Here’s a headline at the Advocate today which folks who believe that paper is hopelessly in the tank for John Bel Edwards will see as evidence they’re correct: “Lake Charles, Alexandria see major GDP growth.”
Hey, that sounds pretty good, right? Nobody ought to be surprised that the Lake Charles gross domestic product numbers would be good, given the billions of dollars being invested in building and expanding petrochemical facilities, like LNG export terminals and Sasol’s massive gas-to-liquids plant, there. And Lake Charles’ GDP increased by 8.1 percent from 2015 to 2016, which ranked atop the list of 382 metro areas surveyed in the Commerce Department’s Bureau of Economic Analysis study released yesterday.
In fourth place was Alexandria, which grew by seven percent. Nobody seems to know why.
But the rest of Timothy Boone’s story tells a little less positive story. OK, let’s be honest – the rest of the data in this study is devastating to Louisiana’s tale of economic performance last year.
At the same time, two metro areas heavily dependent on the slumping oil and gas industry took big leaps backward. The GDP generated in Lafayette was down 11.5 percent, which put it at 380 out of the 382 metro areas surveyed. Houma-Thibodaux was down by 10.4 percent, at 379 nationally. Only Casper, Wyoming, which saw its GDP fall 11.6 percent, and Odessa, Texas, with a 13.3 percent drop, fared worse. Both cities also are heavily dependent on the oil and gas industry.
The average metro area nationally had a 1.7 percent gain in GDP from 2015 to 2016. The only other Louisiana city to beat the national average was Hammond, up 3.4 percent and ranked 59th. Monroe was up 1.1 percent, ranking 197. New Orleans was up 1 percent to rank 212. Baton Rouge had a 0.9 percent gain, putting it 218th.
Of the metro areas surveyed, 267 reported an increase in GDP. Shreveport-Bossier was the only other Louisiana city to post a drop, 1 percent ranking 310.
Those are terrible numbers, and while much of Louisiana’s bad economic performance can be put on the oil and gas collapse swamping the Lafayette and Houma/Thibodaux economies, those are not the state’s three biggest markets. New Orleans, Baton Rouge and Shreveport area, and none of them ranked in the top 200 out of 382, and none of them grew by more than 1 percent.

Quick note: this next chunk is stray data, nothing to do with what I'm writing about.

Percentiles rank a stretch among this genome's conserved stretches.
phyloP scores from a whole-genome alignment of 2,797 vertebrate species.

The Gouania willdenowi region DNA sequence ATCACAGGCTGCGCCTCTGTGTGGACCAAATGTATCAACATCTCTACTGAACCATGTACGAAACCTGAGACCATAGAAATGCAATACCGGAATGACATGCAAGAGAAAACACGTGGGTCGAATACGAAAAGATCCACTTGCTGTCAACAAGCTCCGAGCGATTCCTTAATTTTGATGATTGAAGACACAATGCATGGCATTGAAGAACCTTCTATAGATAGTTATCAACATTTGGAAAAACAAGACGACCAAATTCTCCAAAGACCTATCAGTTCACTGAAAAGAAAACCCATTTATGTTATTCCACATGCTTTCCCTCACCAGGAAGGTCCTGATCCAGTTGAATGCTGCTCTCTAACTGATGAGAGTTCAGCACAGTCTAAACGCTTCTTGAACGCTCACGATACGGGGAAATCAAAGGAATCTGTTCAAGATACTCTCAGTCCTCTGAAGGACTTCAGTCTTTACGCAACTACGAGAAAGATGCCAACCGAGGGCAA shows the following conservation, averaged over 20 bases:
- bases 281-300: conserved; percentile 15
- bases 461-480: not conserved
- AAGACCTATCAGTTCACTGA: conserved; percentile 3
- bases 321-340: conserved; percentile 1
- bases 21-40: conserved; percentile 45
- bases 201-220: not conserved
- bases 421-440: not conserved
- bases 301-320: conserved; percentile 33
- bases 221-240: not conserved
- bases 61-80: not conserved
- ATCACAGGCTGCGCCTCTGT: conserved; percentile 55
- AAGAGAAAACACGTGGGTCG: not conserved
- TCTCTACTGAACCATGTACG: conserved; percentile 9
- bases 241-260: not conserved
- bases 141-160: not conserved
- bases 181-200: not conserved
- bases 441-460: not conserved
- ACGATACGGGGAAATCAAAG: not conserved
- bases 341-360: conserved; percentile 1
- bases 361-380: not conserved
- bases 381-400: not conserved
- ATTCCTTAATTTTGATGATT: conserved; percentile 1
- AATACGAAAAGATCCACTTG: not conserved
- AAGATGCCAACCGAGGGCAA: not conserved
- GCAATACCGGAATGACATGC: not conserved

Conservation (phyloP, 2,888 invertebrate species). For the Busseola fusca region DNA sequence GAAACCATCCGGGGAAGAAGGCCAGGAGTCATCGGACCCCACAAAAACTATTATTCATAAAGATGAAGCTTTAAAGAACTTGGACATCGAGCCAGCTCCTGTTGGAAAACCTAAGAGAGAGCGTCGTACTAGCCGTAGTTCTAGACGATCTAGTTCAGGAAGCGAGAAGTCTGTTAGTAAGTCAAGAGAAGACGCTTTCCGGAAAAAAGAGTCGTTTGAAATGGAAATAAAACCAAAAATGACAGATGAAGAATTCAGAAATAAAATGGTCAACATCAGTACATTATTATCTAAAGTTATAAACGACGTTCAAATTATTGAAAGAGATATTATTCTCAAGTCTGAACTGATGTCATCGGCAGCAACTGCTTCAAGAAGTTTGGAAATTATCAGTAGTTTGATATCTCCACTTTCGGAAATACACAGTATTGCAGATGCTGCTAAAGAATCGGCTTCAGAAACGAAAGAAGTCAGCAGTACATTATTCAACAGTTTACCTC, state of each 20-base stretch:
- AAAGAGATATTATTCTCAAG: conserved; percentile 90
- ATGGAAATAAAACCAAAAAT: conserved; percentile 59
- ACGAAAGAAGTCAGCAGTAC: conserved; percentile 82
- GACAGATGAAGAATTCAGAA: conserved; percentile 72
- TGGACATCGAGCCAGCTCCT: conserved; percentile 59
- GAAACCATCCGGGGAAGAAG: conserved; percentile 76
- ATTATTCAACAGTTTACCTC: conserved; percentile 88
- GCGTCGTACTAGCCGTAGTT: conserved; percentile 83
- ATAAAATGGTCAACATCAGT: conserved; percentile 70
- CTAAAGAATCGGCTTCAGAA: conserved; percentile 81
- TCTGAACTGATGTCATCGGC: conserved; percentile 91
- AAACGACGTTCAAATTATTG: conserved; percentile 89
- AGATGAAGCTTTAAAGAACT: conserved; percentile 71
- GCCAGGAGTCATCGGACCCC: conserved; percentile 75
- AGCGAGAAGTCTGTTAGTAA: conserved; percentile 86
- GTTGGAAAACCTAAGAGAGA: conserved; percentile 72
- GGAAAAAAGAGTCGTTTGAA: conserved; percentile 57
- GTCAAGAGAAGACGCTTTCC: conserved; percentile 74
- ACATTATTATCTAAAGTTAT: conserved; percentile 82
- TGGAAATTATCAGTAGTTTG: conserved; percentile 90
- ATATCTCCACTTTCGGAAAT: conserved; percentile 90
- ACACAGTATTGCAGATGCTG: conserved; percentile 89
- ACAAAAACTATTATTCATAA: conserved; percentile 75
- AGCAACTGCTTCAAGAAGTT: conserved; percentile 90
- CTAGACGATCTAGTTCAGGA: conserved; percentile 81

You could certainly make the argument that having only three of the state’s nine metro areas above the national average in 2016 economic growth is a bad statistic, and that it’s not an accurate portrayal of the truth to highlight the positives in Lake Charles and Alexandria’s numbers in a headline and a story lede while leaving out the bad news. Certainly one wouldn’t have expected such positive spin put on economic news when, say, Bobby Jindal was Louisiana’s governor.
We know this, because back in 2015 there was this Advocate headline: “Louisiana economic output grows 1.9 percent in 2014, below U.S. average.” And in that story, you find out Louisiana’s 2014 GDP figure ranked 19th out of 50 states (and Washington, DC) ranked, plus Louisiana’s GDP growth outpaced that of the Southern average and beat all of the state’s neighbors other than Texas despite some pretty major cuts to the state budget that year (it was in 2014 that all of the Charity Hospitals were privatized, after all). Louisiana’s public sector shrank more than any other state in the union in 2014, and yet the state still outpaced the Southern average and 32 other states in economic growth.
But that was your Advocate headline then. And above you saw your Advocate headline now.
Now it’s that Lake Charles and Alexandria boomed in 2016, despite the fact the rest of the state is in the doldrums and the fact Louisiana lost more median income than any state in America last year while its government was getting fat on taxes to such an extent that it ended up running a $100 million surplus for 2016-17.
That’s pretty favorable press coverage of the governor, no? How do you think a Jindal, or Vitter, administration would have fared in an Advocate story with those 2016 metro GDP numbers?